Nobody Told Me About This

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They warned me about colic, unpredictable sleeping patterns, and possibly, mastitis, in the first six months. And because they did, I knew what to do.

They told me to let go of the balancer wheels so she could learn to bike on her own, to let her play with the neighborhood kids so she could make friends, and to let her run errands at the corner store so she could develop confidence. And because they did, I loosened my grasp but still kept watch.

They said it was alright to let her play basketball, to learn the drums, and to take driving lessons. They said it was alright for her to join groups and meet other people. She doesn't have to learn everything from you, they said. You have to trust that you raised her well, they said. And because they did, I let go and trusted.

She came home downcast, but heroically putting on a brave front. I am her mom so when she skipped dinner with us and retired early, I knew that the brave front was wearing thin, and she did not want us to see that.

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Nobody told me that one day, she would be rejected and her trust would be betrayed by the very people who talked to her about unconditional love and acceptance, by the very people she trusted to love her and accept her, unconditionally.

Nobody told me that I would be betrayed by the people I chose to entrust my fledgling adult of a child to.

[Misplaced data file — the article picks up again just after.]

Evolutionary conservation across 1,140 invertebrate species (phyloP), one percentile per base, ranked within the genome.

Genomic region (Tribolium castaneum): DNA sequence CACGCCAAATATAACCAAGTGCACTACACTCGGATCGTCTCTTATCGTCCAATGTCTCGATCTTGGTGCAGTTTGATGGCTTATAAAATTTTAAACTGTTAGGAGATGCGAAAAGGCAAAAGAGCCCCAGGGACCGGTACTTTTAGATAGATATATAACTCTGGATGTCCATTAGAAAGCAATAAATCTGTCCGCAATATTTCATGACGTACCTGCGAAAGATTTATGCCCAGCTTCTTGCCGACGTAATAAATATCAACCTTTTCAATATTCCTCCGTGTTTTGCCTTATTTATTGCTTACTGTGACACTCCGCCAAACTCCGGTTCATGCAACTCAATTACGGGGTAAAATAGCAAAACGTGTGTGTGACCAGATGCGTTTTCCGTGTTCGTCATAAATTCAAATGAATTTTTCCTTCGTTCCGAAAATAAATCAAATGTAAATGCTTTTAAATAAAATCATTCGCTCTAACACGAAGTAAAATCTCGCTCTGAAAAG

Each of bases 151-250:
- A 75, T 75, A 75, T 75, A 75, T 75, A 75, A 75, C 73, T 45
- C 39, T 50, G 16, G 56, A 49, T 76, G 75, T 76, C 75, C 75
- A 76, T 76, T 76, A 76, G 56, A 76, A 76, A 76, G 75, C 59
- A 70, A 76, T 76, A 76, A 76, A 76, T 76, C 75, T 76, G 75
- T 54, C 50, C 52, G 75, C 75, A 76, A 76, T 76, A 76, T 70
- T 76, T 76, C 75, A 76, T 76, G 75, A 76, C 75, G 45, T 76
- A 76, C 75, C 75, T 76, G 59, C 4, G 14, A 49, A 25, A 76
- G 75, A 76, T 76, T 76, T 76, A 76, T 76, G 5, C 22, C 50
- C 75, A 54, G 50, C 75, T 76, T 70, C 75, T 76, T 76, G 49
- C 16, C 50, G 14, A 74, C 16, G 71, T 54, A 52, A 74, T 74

Nobody told me that one day, my child would be hurt no matter how I have, in the past, tried to prevent that from happening.

Nobody told me that in her hurt, she would not be totally open to me, or at least not yet, and probably not for a long time. That she would probably and unknowingly nurse her hurt in silence. That scares me. What if, in her silence, she chooses to nurse bitterness rather than understanding and forgiveness? What if, in her bitterness, her cheerful and trusting self morphs into an angry, suspecting, and paranoid person?

I want my daughter to look forward with optimism; I don't want her to be frequently looking over her shoulder for the imagined persecutor. I want her to heal. I want her sense of trust for other people -- all God's creatures, I have to painfully remind my own self -- to be restored. Crippled and mended trust is still trust, and that's good enough for anyone.

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For now, though, I hope that my daughter will step back and allow herself to be guided by an inner peace that comes from trusting Him who will never betray and who loves unconditionally in the one true sense of the word. I hope she will sit at His feet and listen with her heart, mind, and soul. Then, like our Blessed Mother, I hope that she will keep all those things and ponder them in her heart (Luke 2:19*).

"Rejoice in the Lord always; again I will say, Rejoice. Let all men know your forbearance. The Lord is at hand. Have no anxiety about anything, but in everything by prayer and supplication with thanksgiving let your requests be made known to God. And the peace of God, which passes all understanding, will keep your hearts and your minds in Christ Jesus." (Philippians 4:17*)

*The Biblical quotations come from The Holy Bible, Revised Standard Version, Catholic Edition, Ignatius Press. 


  1. I'm sorry for your daughters painful experience. Sometimes I think I was told this motherhood thing got easier as they grew older, but I haven't found that to be the case. God bless you both.

    1. Thank you very much, Mary. My heart is warmed when other moms empathize with me. Blessings to you, too.


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